Mutual funds are typically actively managed and ETFs are typically passively managed. Given that, ETFs usually carry a lower overall cost than mutual funds. Lastly, ETFs may have better tax treatment than mutual funds. Due to the active trading nature inside of mutual funds, they generate capital gains, which can be taxed. This is true whether you sell the mutual or not. Whereas ETFs are not taxed until they are sold and there is a profit on the sale.
In Which ETF should I Invest?
Making the decision to start investing with ETFs is a great step into financial freedom. Selecting the correct one can be daunting and even stressful. Bankrate.com has a list of their 5 best ETFs for 2020 if you need a place to start. These funds may not be the best choice for you particular situation, so I would still encourage you to use the ETF screener and base the decision on things you know.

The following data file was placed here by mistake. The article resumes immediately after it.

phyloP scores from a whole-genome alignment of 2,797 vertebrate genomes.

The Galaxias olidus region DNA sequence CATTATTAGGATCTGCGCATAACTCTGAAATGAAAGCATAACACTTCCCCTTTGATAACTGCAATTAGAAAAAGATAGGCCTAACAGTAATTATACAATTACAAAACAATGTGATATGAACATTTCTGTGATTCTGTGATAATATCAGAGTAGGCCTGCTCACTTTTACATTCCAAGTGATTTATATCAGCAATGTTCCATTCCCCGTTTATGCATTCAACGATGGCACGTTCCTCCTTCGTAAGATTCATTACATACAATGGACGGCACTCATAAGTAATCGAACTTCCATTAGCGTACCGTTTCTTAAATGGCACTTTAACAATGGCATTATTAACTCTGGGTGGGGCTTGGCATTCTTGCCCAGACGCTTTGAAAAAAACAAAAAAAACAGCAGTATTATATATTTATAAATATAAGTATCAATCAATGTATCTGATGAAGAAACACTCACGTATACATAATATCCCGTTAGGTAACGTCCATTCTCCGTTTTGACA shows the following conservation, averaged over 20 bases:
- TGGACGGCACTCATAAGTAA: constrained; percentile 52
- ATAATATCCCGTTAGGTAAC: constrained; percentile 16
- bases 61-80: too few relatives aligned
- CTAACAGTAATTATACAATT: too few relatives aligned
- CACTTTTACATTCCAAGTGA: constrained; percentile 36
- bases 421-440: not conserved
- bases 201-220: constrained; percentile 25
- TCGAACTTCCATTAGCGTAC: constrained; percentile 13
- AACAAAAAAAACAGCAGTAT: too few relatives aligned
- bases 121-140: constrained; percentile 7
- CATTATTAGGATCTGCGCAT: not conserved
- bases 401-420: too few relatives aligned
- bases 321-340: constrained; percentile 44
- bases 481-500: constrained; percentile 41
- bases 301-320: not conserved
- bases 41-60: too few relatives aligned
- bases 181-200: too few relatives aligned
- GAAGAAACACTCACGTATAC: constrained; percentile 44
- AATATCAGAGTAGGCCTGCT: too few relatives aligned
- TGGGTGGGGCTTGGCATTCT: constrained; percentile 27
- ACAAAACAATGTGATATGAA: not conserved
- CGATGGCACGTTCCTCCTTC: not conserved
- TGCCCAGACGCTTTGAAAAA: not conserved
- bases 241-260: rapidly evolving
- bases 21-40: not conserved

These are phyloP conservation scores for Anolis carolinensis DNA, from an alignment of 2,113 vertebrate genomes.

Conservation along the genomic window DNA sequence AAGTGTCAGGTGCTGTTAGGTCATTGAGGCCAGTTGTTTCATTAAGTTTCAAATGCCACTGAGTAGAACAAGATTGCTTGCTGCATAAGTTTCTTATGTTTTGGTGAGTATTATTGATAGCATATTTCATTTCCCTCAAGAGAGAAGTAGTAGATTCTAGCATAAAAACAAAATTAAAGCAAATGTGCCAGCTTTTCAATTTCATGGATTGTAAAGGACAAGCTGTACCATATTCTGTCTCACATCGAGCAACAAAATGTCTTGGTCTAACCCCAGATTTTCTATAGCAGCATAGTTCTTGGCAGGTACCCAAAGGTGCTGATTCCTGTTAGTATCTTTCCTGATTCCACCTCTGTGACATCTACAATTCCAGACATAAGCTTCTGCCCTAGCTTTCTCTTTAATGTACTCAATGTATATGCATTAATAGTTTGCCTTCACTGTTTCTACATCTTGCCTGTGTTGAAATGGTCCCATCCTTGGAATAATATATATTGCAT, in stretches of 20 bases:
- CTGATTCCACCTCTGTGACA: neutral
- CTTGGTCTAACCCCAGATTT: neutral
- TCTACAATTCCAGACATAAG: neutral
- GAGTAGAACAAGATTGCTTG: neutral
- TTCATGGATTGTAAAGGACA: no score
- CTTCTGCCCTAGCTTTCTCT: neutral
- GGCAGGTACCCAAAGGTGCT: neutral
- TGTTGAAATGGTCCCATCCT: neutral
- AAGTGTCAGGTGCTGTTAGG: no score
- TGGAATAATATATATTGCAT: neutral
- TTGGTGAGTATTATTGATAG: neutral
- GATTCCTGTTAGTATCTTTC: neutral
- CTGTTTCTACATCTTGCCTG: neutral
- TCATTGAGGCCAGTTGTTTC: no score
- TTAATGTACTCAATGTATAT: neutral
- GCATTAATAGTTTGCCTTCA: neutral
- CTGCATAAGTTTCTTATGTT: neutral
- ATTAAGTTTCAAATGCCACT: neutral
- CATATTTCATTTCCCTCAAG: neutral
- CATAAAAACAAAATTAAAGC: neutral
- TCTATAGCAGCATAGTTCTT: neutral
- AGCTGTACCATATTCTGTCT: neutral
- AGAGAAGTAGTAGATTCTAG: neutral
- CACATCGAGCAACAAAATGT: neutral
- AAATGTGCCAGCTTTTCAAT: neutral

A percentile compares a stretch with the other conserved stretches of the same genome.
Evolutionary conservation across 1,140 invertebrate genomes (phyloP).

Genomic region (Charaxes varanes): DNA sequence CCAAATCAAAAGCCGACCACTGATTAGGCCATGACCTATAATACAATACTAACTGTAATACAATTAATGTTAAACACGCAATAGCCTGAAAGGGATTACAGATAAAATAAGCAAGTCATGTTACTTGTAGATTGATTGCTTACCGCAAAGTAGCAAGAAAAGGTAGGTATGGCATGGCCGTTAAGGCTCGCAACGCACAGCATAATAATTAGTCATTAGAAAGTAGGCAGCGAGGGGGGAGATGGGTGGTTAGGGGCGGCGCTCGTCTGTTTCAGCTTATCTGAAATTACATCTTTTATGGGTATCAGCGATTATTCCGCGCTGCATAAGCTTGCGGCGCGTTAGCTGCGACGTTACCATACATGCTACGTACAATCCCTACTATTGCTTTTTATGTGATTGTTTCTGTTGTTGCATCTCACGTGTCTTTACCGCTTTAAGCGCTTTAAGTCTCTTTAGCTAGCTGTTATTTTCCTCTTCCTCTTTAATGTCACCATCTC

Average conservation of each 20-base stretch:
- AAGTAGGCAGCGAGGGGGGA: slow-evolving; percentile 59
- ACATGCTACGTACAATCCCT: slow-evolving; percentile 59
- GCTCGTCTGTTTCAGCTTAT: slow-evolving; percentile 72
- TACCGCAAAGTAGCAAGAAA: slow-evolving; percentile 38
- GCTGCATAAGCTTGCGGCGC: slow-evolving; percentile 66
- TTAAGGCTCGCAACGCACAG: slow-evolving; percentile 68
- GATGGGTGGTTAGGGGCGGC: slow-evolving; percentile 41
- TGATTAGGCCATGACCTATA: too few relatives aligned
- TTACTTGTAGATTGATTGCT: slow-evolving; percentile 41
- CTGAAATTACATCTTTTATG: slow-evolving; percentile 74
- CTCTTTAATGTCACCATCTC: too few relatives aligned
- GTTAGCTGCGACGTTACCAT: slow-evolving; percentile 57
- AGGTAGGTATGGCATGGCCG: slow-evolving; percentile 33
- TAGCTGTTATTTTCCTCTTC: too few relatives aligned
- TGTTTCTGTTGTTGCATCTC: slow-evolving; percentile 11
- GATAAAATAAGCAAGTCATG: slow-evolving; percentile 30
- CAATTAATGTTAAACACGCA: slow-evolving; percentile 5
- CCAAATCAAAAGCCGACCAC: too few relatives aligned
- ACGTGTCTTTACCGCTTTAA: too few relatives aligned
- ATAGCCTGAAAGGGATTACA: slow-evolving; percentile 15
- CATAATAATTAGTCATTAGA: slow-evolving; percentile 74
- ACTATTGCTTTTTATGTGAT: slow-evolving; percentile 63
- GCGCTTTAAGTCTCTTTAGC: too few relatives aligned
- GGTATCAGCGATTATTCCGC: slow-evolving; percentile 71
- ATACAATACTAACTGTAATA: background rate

Just like with Mutual Funds, I would suggest investing in something you like or know about. ETFs are more active in the sense that they trade daily and prices will update real time. Resist the urge to buy or sell on emotion. Investing is a long-term game unless you are looking to become an active trader. For now, I would encourage you to look at index ETFs as they are going to have the lowest expenses in the business and you will still benefit from the diversification of multiple companies.
I hope you enjoyed this post on Investing with ETFs and that it was informative. Please remember that investing takes research and working with a licensed advisor to make the best decisions.